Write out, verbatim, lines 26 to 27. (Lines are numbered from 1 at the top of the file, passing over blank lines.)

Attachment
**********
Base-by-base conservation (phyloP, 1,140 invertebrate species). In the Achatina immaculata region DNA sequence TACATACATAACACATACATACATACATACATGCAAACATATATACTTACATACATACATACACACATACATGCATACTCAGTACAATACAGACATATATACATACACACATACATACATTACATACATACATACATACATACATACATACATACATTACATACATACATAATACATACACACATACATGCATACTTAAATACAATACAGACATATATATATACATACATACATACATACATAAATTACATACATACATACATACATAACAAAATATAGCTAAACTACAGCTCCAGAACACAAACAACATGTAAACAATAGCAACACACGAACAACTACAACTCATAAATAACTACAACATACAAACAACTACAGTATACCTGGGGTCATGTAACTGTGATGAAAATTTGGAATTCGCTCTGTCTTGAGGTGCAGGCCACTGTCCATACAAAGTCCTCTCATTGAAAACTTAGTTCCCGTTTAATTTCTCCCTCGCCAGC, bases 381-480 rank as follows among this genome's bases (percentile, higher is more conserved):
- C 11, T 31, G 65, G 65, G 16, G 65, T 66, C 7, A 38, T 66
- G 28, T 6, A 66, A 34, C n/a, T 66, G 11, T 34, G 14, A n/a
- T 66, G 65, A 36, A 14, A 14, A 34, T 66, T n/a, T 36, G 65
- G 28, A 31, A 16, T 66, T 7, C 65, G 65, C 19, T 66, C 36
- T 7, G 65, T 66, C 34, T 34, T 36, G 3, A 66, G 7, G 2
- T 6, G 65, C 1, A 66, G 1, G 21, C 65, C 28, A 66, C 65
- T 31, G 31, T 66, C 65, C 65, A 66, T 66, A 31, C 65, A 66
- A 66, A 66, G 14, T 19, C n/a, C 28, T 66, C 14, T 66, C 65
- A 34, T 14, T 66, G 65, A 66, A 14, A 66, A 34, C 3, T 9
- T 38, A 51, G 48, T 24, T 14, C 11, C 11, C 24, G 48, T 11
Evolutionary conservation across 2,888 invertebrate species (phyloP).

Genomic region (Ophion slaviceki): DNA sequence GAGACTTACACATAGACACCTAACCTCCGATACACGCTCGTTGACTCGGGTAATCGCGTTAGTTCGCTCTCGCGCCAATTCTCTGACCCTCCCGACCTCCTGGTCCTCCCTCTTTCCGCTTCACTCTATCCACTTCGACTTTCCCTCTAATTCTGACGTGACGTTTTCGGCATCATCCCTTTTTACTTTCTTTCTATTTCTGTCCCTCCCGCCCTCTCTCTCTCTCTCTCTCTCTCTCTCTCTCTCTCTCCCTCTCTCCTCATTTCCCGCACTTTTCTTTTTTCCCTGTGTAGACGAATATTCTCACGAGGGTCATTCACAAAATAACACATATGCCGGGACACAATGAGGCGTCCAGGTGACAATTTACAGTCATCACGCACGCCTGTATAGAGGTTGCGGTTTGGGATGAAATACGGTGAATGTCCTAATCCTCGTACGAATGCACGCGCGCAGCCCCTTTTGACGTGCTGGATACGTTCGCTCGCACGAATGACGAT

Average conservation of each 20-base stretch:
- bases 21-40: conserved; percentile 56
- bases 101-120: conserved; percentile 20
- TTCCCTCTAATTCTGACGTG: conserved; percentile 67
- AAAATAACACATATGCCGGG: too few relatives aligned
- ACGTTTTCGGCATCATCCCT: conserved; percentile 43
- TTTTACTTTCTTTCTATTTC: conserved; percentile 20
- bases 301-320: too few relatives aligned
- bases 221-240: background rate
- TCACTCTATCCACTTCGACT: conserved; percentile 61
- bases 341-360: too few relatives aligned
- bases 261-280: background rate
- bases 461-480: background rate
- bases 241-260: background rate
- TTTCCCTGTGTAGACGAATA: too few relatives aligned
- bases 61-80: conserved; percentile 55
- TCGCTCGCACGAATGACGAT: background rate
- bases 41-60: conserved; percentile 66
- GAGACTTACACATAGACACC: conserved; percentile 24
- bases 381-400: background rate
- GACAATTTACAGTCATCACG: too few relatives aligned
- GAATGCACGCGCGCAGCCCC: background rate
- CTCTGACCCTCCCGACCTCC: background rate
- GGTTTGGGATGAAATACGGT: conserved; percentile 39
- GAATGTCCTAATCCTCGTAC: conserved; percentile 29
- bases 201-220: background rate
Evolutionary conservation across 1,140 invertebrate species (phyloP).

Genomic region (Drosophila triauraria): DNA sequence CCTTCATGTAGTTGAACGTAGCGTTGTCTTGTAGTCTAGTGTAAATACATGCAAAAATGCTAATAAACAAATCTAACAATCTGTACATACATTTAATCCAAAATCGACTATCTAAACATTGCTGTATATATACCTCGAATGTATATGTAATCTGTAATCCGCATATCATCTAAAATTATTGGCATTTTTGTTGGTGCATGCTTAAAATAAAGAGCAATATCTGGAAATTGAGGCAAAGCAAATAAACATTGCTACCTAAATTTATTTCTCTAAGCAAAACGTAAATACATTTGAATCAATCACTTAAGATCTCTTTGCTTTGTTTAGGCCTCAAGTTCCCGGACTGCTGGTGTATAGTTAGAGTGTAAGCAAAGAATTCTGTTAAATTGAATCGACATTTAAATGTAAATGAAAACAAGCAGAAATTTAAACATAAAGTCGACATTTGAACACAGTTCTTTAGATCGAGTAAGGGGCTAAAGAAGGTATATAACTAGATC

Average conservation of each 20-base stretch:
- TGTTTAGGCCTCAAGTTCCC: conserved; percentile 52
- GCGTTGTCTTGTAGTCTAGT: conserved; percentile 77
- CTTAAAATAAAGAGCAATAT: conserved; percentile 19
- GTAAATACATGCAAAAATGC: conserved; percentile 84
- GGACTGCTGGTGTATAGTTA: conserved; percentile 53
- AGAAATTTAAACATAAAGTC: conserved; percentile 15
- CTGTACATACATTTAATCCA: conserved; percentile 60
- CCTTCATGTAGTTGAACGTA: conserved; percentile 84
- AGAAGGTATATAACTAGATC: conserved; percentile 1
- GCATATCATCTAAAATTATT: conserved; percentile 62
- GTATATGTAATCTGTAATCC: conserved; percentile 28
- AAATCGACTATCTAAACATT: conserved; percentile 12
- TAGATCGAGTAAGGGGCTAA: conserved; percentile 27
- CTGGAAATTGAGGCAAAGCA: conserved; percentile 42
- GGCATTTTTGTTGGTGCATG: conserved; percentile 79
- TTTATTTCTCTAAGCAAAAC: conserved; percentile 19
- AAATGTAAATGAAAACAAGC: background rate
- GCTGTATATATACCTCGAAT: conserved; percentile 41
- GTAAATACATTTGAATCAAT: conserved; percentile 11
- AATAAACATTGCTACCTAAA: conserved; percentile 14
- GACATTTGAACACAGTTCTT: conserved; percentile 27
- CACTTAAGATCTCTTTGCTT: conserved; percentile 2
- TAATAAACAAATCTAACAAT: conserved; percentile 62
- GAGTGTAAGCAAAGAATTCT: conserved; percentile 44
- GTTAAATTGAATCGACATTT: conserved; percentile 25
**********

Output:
- bases 461-480: background rate
- bases 241-260: background rate